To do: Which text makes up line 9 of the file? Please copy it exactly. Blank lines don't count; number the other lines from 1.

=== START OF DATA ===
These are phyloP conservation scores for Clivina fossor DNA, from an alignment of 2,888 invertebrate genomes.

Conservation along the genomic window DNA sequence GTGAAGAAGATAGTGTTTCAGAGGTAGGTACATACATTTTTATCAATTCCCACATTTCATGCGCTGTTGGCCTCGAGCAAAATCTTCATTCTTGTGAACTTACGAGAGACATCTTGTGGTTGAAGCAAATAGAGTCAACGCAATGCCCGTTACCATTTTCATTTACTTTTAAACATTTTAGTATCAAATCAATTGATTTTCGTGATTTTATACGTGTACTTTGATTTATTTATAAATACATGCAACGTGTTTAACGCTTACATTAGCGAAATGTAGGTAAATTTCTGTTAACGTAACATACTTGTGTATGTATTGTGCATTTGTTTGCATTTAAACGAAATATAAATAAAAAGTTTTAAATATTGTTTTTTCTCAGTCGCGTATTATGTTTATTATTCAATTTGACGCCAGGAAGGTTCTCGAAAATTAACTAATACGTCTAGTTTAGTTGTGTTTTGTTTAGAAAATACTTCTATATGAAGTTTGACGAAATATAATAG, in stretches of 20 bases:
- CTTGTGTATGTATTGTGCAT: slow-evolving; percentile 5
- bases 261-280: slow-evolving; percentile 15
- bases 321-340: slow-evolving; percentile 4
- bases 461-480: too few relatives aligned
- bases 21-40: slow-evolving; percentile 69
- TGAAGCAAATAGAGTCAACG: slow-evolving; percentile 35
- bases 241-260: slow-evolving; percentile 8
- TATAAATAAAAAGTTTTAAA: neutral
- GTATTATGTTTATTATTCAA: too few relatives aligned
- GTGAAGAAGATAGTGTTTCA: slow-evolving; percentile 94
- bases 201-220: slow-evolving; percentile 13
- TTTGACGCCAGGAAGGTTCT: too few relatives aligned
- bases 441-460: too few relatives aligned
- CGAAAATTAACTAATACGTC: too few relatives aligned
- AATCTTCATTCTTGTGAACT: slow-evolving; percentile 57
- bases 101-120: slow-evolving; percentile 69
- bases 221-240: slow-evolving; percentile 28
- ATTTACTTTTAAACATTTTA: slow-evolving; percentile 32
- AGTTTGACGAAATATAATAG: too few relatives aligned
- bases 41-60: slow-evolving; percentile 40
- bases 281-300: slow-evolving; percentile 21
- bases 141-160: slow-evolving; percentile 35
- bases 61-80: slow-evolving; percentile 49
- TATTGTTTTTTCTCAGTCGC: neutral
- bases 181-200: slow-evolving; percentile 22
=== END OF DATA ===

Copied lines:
- bases 241-260: slow-evolving; percentile 8